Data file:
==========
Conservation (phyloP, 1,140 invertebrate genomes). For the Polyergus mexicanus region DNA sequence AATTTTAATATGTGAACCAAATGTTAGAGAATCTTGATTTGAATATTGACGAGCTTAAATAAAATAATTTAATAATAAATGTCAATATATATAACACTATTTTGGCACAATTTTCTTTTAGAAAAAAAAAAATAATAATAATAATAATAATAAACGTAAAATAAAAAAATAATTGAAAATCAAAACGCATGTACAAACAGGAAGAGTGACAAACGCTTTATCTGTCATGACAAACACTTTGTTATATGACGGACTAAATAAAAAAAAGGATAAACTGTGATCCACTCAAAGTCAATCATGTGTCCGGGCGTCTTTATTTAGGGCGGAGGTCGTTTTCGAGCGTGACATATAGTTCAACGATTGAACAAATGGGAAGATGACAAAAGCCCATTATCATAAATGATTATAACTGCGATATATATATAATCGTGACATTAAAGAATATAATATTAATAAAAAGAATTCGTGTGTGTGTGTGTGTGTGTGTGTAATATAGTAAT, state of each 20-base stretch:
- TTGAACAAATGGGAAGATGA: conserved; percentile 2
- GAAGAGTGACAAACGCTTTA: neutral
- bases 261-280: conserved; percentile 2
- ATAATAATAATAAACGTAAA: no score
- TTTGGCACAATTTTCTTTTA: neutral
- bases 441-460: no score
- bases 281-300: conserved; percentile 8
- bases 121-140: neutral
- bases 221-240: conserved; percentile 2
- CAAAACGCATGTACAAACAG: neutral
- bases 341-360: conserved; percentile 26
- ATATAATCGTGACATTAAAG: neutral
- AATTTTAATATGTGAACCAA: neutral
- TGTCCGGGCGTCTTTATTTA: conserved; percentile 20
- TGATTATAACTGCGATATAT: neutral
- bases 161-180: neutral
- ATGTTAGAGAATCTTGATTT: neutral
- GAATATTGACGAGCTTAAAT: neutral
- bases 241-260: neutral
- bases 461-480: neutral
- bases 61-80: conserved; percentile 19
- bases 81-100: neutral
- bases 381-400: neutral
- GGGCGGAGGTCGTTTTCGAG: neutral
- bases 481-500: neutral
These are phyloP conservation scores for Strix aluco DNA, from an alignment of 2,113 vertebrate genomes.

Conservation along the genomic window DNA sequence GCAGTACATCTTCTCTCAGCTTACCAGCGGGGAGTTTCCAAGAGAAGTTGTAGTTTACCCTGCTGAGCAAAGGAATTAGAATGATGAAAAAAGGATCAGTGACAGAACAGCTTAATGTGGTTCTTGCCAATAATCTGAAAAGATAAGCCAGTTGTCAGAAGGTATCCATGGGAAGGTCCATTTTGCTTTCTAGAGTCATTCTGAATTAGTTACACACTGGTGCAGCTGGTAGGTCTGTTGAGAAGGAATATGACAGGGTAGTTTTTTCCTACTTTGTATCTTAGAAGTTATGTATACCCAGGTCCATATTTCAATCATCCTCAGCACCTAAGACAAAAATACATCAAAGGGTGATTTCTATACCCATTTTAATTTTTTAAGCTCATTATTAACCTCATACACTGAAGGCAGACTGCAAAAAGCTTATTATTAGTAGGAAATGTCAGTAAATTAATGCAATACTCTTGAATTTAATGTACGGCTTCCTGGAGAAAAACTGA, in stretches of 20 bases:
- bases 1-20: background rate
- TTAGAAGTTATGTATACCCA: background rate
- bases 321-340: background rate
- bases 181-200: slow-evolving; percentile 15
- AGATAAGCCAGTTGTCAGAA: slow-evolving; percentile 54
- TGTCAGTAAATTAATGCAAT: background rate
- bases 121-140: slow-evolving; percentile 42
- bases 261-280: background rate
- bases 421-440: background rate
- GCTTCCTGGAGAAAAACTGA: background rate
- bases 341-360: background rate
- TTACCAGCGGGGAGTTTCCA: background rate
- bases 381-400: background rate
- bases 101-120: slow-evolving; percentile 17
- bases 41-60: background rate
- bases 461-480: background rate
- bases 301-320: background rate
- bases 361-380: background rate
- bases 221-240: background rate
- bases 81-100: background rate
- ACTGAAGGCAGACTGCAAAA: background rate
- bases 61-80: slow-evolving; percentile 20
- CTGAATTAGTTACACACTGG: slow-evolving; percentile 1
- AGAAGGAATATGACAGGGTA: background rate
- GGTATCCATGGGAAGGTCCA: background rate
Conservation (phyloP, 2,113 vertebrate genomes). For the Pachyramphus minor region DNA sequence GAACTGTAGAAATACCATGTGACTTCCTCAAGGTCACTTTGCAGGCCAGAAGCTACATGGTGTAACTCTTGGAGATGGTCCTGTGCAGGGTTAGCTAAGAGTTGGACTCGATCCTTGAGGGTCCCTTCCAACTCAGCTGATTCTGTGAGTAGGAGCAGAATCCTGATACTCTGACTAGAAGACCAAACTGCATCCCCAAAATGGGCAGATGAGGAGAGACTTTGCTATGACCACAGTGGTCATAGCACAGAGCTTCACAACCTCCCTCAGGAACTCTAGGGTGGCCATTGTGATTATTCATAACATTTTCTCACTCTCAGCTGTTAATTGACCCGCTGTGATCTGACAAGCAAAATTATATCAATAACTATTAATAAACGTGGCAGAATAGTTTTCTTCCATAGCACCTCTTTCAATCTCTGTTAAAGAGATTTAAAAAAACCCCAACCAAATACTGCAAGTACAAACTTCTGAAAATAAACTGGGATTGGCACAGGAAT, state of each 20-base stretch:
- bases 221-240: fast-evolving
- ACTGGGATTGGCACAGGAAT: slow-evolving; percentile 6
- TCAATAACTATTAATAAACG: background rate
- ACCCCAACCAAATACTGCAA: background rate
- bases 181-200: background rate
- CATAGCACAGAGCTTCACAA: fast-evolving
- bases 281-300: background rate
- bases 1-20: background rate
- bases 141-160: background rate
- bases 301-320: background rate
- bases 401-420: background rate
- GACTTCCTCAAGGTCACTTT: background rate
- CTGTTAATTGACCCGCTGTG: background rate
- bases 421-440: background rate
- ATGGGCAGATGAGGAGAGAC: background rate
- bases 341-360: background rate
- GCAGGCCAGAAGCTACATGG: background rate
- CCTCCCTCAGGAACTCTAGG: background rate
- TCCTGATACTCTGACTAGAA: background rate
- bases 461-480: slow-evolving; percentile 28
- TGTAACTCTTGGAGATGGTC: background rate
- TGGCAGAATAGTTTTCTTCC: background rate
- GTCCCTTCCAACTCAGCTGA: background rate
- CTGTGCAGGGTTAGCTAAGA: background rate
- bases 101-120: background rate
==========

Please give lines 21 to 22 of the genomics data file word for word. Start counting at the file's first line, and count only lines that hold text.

- bases 461-480: neutral
- bases 61-80: conserved; percentile 19